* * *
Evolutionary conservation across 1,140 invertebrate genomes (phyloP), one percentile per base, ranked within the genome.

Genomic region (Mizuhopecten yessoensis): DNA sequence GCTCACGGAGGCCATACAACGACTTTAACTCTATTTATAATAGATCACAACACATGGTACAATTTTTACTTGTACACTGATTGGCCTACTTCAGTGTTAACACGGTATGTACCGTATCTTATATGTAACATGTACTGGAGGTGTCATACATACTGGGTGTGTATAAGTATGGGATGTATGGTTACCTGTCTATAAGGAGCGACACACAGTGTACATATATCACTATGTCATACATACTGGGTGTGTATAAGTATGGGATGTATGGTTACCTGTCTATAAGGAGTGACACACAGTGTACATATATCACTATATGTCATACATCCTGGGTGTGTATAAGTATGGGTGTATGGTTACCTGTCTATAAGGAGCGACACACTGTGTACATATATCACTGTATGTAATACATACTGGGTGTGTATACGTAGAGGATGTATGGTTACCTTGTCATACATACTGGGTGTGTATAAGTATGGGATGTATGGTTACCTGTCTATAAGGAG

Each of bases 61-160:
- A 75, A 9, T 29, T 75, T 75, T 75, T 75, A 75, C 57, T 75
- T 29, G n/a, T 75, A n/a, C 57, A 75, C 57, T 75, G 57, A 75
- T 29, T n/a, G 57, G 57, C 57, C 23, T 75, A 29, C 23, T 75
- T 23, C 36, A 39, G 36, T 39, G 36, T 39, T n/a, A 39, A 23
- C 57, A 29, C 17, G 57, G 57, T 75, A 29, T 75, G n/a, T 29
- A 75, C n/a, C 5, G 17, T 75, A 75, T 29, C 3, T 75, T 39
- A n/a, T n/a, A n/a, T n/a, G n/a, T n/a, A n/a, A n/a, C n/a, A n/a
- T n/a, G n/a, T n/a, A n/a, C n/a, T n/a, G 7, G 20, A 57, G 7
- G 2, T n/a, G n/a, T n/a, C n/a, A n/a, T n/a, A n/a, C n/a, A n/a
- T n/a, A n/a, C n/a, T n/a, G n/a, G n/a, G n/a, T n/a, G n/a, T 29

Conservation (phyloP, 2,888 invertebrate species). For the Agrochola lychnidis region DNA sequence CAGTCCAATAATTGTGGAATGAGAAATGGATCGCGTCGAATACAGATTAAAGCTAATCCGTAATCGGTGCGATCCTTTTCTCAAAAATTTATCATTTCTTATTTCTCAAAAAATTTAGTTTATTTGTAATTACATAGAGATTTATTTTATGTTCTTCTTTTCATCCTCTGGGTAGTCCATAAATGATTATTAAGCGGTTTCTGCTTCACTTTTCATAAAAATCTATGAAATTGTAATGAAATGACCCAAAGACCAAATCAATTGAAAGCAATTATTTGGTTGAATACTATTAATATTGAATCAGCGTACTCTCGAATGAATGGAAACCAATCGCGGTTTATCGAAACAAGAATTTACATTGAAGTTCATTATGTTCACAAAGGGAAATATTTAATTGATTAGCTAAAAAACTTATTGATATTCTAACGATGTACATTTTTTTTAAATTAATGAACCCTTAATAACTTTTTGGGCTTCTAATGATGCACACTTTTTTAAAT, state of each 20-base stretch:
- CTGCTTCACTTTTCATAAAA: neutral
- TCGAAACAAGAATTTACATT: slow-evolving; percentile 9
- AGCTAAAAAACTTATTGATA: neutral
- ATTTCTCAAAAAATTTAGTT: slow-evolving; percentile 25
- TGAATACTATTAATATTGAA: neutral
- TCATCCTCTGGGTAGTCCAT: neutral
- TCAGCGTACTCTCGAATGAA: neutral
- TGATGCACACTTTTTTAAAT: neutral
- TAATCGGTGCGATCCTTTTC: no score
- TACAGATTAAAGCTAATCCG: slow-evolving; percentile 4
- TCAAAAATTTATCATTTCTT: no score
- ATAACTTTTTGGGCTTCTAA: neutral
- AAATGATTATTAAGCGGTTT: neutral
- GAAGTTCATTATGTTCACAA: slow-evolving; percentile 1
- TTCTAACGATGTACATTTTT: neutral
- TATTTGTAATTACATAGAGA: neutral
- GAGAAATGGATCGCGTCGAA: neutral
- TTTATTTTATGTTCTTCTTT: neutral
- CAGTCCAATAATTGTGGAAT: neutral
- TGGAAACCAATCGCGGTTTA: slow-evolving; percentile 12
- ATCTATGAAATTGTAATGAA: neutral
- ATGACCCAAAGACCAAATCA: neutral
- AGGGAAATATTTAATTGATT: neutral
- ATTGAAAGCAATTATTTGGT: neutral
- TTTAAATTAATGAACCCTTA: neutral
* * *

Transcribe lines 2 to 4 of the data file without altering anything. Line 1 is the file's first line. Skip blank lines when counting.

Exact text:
Genomic region (Mizuhopecten yessoensis): DNA sequence GCTCACGGAGGCCATACAACGACTTTAACTCTATTTATAATAGATCACAACACATGGTACAATTTTTACTTGTACACTGATTGGCCTACTTCAGTGTTAACACGGTATGTACCGTATCTTATATGTAACATGTACTGGAGGTGTCATACATACTGGGTGTGTATAAGTATGGGATGTATGGTTACCTGTCTATAAGGAGCGACACACAGTGTACATATATCACTATGTCATACATACTGGGTGTGTATAAGTATGGGATGTATGGTTACCTGTCTATAAGGAGTGACACACAGTGTACATATATCACTATATGTCATACATCCTGGGTGTGTATAAGTATGGGTGTATGGTTACCTGTCTATAAGGAGCGACACACTGTGTACATATATCACTGTATGTAATACATACTGGGTGTGTATACGTAGAGGATGTATGGTTACCTTGTCATACATACTGGGTGTGTATAAGTATGGGATGTATGGTTACCTGTCTATAAGGAG

Each of bases 61-160:
- A 75, A 9, T 29, T 75, T 75, T 75, T 75, A 75, C 57, T 75